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respectable part of the army from arbitrary prosecution and cruel punishment, while things continued to be administered according to a system, which was not to be controlled by the laws of the land, or by any appeal to the ordinary dictates of reason, equity, or justice. Of this disposition an ample illustration is thought to be afforded, in the orders respecting Messrs. Roebuck and Maitland. The whole particulars of this extraordinary transaction would of themselves form an interesting detail. They are, however, only partly connected with the present subject; and it will be sufficient to notice that these gentlemen were acknowledged creditors of the Nabob of the Carnatic to a very large amount, and knowing that bonds had been forged to an enormous extent, and that the security of their property would be injured, in proportion as the forged bonds were admitted, they instituted, in the Supreme Court, at Madras, various suits against persons supposed to be concerned in forging sundry of these bonds. They had already obtained two verdicts from the several juries, and although the Advocate and Solicitor of the Com

pany defended the persons who were con-

victed of forging and perjury, the bond fide creditors did nevertheless persist in appealing to the laws of their country for the preservation of their property. As no public reason was assigned for the act of their removal from office, the cause was imagined to arise, but erroneously perhaps, out of the part they took in these proceedings. This circumstance, it is true, has no immediate reference to the military question, but it will not be difficult for any to conceive that the punishment of two respectable men, under the prevalent impressions, could not be contemplated with indifference by Britons. It will not require any argument to prove, that such a circumstance was calculated to exasperate feelings already highly irritated, and that, connected as it was with the punishment of Captain Marshall, both having occurred in the same Council, and both reaching the public at the same time, the officers of the army should have perceived in it a further confirmation of the suspicion, that the common laws of the land could not afford any protection to those whom the advisers of the Government wished to overwhelm.

The foregoing facts have been introduced merely for the purpose of shewing, that causes existed for universal disgust, though the advisers of Government have continually persisted to deceive the superior authorities, by representing, that the discontent was partial, and confined only to a few individuals. It may be proper to notice certain facts which afford conclusive evidence of the entire falsehood of such assertion. - On the 13th of February, Lieutenant Colonel Munro signified to the officers of the Institution, (an establishment lately formed for the instruction of young officers) that he heard they had expelled one of the members from their society, “ because he had attended at an entertainment given at the Government House,” and in such case desired that they would withdraw their proceedings against that gentleman ; in failure of which they would be ordered to quit the Institution, and to join their corps. The gentlemen replied, that the regulations of the service, Para. 9th, allow “ to officers, “ in common with other gentlemen, the “ privilege of making their own choice of “ companions, for their private society,” and as they felt averse to hold further acquaintance with the gentleman in question, they conceived they were justified in the measures they had taken, in consequence of which they (18 officers) were sent to their corps by the following general orders:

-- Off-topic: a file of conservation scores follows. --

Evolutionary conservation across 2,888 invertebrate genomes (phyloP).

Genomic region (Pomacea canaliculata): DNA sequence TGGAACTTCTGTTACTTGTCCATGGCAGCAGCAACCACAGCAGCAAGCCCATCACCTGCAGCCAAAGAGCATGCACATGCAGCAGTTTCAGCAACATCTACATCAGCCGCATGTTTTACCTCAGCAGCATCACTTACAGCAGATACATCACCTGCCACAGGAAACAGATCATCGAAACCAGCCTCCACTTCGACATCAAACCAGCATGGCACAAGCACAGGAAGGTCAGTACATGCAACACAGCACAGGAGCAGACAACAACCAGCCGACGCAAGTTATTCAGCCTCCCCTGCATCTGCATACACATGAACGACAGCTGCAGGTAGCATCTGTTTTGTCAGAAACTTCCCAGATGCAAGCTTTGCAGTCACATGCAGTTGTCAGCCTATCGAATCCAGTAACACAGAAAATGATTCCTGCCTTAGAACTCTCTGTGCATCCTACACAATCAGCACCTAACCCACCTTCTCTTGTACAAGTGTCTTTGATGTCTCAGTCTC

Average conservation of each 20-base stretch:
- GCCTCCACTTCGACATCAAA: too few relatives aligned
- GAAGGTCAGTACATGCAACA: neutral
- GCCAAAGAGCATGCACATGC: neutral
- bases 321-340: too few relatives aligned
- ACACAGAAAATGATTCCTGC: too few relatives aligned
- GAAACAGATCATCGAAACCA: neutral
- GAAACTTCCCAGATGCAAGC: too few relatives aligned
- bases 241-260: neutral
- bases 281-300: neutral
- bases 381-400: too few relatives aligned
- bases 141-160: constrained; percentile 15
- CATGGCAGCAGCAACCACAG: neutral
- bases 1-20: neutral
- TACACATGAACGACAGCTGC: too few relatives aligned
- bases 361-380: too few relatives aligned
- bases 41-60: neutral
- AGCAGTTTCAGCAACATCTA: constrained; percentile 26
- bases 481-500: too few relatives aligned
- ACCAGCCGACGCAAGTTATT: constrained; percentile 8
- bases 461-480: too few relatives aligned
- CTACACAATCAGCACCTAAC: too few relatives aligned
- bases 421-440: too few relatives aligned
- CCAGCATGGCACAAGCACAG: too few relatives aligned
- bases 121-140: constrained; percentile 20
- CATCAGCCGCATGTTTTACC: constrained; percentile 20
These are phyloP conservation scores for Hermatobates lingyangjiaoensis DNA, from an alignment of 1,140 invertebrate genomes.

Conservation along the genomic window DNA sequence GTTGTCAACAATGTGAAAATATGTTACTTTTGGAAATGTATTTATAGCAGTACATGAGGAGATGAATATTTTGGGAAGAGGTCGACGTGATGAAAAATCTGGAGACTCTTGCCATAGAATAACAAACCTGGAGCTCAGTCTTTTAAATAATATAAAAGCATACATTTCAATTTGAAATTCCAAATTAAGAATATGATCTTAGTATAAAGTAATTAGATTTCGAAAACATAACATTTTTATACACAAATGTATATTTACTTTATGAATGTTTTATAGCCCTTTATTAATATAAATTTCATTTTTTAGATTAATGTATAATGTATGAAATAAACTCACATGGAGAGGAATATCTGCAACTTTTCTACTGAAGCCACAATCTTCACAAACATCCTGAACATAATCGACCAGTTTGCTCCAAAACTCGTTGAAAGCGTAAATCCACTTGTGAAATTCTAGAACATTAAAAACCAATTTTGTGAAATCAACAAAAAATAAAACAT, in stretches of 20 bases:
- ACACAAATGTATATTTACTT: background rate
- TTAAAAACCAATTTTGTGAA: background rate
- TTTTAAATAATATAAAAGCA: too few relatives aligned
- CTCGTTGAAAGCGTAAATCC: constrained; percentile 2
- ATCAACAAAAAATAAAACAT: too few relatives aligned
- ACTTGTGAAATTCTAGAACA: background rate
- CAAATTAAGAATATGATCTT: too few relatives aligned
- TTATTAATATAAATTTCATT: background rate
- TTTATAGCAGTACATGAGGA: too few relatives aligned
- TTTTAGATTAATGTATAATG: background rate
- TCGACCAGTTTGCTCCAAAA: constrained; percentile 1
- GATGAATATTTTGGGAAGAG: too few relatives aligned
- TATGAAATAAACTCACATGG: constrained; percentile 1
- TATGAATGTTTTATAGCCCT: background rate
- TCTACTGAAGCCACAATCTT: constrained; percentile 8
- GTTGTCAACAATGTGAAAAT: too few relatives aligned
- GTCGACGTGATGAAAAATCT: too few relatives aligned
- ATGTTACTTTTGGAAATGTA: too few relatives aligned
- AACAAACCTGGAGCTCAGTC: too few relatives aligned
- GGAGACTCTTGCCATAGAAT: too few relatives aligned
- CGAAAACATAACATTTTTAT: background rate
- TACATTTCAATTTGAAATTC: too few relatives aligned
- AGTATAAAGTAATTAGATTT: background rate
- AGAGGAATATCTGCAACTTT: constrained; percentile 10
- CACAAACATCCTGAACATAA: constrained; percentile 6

Fort St. George, 18th, February, 1809.

“G. O. by Government: “ The Commander in Chief “ having brought under the attention of “ the Honourable the Governor in Council, “ the recent irregular conduct of the fol“lowing officers of the junior class of the “ Military Institution, the Governorin Coun“ cil directs that they do join their corps “ without delay.” [Here follow the names of 18 officers.]

Although the name of the Commander in Chief appears in the foregoing order, it was in a few days discovered, that he had not even been made acquainted with the circumstances; at least so he declared, on the occasion of a reference that was made to him by some of the young men. Previous to the publication of the foregoing order, a communication was made to the gentlemen of the Institution, by a Field officer, purporting, that if they would promise to go to the next entertainment at the Government House, the proceedings against them would be discontinued; but, otherwise, that they might expect to be severely punished. They however declined complying with these terms. Trifling as this occurrence must appear, in the general view of the great events which this period teems with, it deserves particular notice on account of the consequences it produced, and the inferences which may be drawn from it. Itaffords incontestible proof, that the feeling of discontent and dissatisfaction towards the Government was not confined to a few. In such a case it is impossible to suppose, that out of nineteen young men, attached to a corps that is under the especial patronage of the Governor and the Quarter Master General, only one person would go to a public entertainment given at the Government House; or that the others, if the feeling was not general, should venture to mark their disapprobation in the decided manner they did. This transaction also serves to shew, that the appeal of the officers to the regulations of the service, as established by Earl Cornwallis, was totally disregarded; and that officers in the army were liable to F.

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